But St. John's didn't look sharp with the big lead; Jarrod Jones, Jesse Berry, and Randy Davis got shots off to inch closer and closer. And the Cardinals got confident. Meanwhile, the Red Storm could only get jump shots out of their offense when Justin Burrell wasn't dunking.

Missed free throws also hurt. There were chances to balloon the lead in the first half, or to just keep scoring in the second, and the team couldn't make those shots. Those shots are the difference between a 6 point win in regulation and overtime. Overall, they squad went 16-30 from the charity stripe... they were very giving to the Ball State hope fund.

On the plus side, it's great to see the assists from the struggling Dwight Hardy (2-8 FG, 9-12 FT, 5 assists) and Malik Stith, who got some run at the point guard slot (2 pts, 5 assists). Justin Burrell played solidly, with 6 rebounds and 6 points.

DJ Kennedy had 15 and went 3 for 3 on three-pointers.

Justin Brownlee had 20 points on 11 shots. Thanks to the STJ Basketball twitter, I can tell you that's Brownlee's career high in points. He added 8 rebounds (14.7% of available offensive rebounds and 21% of defensive boards) and 3 blocks to his performance - nicely done.

The Red Storm only had 8 turnovers.

III. Keys to the Game

Pregame notes, with original keys to the game and team pluses

Don't Let Them Get Confident. St. John's let them get close. True, the Cardinals executed well; but St. John's had chances to put the game more out of reach. Jesse Berry seemed to have his way with the defense, getting good looks all over the court. D

Defend the Paint. Ball State shot a solid 54% inside the arc. St. John's made the paint inhospitable for much of the game, but when they didn't, Ball State made their run and Jarrod Jones scored. Ball State made a number of mid-range jump shots, so the 2-point percentage isn't necessarily indicative of the Johnnies' defensive efforts. And the Cardinals only had 3 offensive rebounds. Still, the defense has to be better. B-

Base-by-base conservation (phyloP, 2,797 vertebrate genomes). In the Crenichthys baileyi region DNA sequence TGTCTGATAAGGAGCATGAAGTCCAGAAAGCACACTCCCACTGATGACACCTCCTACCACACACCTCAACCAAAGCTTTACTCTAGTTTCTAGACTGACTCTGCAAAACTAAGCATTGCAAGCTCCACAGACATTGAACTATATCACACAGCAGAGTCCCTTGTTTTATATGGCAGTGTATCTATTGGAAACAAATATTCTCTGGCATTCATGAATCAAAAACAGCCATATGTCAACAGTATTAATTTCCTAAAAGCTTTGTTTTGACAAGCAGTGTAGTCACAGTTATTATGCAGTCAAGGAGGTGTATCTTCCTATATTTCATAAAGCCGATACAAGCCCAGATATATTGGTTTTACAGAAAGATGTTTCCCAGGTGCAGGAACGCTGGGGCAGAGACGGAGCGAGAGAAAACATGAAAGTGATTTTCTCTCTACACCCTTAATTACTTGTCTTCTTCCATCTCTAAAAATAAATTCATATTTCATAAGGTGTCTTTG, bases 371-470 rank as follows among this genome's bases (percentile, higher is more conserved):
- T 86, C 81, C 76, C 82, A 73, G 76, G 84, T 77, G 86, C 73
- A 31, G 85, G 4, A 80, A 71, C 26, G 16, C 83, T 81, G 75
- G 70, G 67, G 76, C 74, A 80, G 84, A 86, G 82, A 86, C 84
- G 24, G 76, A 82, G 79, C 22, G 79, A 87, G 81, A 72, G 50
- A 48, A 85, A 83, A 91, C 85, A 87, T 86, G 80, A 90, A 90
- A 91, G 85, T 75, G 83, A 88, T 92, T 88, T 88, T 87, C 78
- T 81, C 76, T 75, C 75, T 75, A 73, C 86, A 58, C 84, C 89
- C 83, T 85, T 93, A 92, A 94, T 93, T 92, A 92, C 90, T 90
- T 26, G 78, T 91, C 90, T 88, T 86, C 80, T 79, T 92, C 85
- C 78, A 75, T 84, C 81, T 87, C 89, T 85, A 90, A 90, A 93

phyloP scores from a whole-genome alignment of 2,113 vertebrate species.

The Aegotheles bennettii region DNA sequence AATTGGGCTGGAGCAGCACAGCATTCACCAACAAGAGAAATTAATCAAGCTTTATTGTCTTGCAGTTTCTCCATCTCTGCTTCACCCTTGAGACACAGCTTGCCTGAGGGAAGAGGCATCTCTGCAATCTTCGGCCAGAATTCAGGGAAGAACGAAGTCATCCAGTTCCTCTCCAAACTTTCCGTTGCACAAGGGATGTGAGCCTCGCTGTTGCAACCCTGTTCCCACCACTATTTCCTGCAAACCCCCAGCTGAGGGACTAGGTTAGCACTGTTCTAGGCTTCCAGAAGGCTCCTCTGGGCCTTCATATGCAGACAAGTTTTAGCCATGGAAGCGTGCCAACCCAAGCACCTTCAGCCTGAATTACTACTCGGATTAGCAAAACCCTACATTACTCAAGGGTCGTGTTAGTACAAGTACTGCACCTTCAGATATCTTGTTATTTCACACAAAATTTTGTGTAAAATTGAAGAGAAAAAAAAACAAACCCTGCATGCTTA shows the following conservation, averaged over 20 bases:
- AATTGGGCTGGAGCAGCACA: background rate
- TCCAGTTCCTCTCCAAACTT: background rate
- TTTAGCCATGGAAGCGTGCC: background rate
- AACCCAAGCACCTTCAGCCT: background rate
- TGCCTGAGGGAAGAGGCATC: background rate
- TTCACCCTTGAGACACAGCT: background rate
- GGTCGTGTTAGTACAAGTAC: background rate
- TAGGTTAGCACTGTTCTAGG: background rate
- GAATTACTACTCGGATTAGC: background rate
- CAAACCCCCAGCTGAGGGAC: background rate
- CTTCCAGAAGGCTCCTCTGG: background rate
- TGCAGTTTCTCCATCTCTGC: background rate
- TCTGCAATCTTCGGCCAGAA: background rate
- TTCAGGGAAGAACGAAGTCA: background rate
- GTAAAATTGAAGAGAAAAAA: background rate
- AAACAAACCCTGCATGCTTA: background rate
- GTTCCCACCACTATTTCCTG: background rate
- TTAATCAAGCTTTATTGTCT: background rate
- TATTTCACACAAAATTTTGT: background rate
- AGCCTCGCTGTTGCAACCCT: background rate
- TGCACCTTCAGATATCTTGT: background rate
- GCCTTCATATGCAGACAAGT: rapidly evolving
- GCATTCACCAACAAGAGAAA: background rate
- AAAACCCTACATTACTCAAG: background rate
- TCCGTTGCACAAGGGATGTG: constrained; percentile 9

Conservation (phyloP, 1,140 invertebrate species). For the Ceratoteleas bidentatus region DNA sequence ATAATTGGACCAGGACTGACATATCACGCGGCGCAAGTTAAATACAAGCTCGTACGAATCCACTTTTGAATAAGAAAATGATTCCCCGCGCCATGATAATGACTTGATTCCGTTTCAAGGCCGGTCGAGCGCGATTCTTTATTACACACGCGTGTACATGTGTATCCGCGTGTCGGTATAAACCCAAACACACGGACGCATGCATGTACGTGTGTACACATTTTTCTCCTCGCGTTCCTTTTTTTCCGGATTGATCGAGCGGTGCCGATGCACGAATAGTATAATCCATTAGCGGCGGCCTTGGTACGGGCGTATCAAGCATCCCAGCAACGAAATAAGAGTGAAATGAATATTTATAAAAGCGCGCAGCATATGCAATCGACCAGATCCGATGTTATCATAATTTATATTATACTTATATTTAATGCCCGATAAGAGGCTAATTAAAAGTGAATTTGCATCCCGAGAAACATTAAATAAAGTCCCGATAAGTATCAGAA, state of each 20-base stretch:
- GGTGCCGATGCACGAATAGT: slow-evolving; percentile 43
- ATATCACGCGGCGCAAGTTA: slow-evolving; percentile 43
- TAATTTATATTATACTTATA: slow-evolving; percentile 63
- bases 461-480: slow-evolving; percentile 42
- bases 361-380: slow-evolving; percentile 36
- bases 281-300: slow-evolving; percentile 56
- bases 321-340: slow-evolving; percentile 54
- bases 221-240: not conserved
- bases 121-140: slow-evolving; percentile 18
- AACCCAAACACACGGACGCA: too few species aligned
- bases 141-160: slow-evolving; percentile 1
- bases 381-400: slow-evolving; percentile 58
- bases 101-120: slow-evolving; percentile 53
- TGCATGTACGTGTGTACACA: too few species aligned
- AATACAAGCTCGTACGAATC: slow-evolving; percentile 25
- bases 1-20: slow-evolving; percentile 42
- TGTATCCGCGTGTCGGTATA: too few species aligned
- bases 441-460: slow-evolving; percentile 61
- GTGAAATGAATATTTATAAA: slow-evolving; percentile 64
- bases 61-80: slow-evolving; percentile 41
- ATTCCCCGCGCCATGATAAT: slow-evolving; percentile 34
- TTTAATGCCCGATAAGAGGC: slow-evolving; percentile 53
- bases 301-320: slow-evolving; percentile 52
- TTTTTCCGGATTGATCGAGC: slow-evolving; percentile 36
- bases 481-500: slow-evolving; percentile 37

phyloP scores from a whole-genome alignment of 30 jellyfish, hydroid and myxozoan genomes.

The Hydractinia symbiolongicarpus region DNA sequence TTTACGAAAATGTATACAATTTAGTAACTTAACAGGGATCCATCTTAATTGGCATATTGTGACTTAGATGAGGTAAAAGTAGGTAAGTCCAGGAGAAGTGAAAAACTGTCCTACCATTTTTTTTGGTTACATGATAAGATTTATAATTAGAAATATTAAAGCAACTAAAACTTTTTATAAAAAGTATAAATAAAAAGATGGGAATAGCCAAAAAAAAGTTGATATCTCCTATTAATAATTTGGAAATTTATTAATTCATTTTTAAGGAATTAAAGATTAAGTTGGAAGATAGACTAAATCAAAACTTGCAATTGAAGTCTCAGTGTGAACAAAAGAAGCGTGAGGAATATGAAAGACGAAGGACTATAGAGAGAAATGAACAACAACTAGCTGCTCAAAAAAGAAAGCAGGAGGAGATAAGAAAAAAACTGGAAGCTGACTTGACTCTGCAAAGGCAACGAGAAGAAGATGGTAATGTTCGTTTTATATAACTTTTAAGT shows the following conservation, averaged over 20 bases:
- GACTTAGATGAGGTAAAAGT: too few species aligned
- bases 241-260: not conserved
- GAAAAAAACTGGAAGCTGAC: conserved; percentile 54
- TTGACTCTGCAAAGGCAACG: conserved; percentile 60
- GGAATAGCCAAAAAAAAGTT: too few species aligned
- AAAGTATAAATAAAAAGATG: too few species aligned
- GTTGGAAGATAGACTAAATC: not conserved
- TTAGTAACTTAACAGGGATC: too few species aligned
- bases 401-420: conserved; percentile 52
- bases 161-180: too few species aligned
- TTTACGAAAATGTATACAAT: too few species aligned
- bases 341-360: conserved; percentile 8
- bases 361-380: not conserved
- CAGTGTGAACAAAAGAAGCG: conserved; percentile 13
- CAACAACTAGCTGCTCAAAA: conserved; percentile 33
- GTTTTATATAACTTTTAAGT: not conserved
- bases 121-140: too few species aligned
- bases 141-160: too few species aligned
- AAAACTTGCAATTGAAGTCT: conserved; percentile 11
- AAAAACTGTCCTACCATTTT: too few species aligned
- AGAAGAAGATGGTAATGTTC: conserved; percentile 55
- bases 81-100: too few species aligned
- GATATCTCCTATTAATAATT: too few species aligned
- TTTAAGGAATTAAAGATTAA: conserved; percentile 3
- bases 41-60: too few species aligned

Hot Shots in Alaska. Ball and player movement at times seemed a little lacking, despite the lack of much zone from Ball State. But shooting 40% from the outside is pretty nice. I'll add the free throw shooting to this category. Even for this cohort of St. John's players, that was a poor performance. B

No Thanksgiving Day Parade. The Cardinals got to the free throw line 23 times, despite only taking 50 official shots. Late in the first half, their free throws kept them closer than they should have been, given how bad the Red Storm defense made them look. C-

Smart Play. Few turnovers - 8, or 11.4% of their possessions. Nicely done by the team. B+

IV. News

(updated throughout the day)

Red Storm Sports: Red Storm Rallies To Defeat Ball State, 78-73, In OT To Open Great Alaska Shootout

Ball State Sports: Men's Hoops Falls To St. John's In Overtime In Alaska

Muncie Star-Press: BSU falls to St. John's in OT

ESPN: Rapid Reaction: St. John's 78, Ball State 73 (OT)

Next up: Friday night, 9.30 Eastern time, against Drake in the semifinals of the Great Alaska Shootout.